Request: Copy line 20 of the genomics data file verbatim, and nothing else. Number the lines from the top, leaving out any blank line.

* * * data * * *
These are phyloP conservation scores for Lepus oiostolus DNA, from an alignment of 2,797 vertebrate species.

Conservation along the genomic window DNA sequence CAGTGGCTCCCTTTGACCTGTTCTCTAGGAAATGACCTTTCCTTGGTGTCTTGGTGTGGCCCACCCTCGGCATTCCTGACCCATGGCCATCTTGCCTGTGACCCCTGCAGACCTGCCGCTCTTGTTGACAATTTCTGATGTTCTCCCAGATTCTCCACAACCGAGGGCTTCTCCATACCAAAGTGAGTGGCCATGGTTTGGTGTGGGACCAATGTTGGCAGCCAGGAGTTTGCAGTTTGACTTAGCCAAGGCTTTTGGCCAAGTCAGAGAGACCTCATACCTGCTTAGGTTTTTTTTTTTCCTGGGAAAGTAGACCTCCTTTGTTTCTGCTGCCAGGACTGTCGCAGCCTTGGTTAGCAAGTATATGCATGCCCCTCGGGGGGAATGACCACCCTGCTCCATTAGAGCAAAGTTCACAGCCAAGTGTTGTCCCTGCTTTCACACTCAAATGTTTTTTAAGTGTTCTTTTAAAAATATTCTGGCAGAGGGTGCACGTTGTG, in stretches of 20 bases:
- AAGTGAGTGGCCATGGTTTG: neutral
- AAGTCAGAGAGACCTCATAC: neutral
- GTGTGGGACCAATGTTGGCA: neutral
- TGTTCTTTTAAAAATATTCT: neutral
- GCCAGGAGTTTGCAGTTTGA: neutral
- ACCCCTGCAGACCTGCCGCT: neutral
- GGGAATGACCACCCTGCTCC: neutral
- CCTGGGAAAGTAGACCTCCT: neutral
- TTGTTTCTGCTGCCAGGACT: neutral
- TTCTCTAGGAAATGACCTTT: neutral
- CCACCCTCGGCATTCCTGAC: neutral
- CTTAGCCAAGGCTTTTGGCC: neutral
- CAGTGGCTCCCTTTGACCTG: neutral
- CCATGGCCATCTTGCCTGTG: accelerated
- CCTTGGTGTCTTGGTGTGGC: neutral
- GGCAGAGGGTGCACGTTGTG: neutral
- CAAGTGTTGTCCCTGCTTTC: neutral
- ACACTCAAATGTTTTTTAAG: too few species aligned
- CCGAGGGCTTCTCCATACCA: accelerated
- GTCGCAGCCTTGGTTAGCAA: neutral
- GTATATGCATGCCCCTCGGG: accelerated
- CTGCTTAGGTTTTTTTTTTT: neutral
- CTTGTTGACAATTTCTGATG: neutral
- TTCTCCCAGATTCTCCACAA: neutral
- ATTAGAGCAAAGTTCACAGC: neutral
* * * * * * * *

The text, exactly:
- ACACTCAAATGTTTTTTAAG: too few species aligned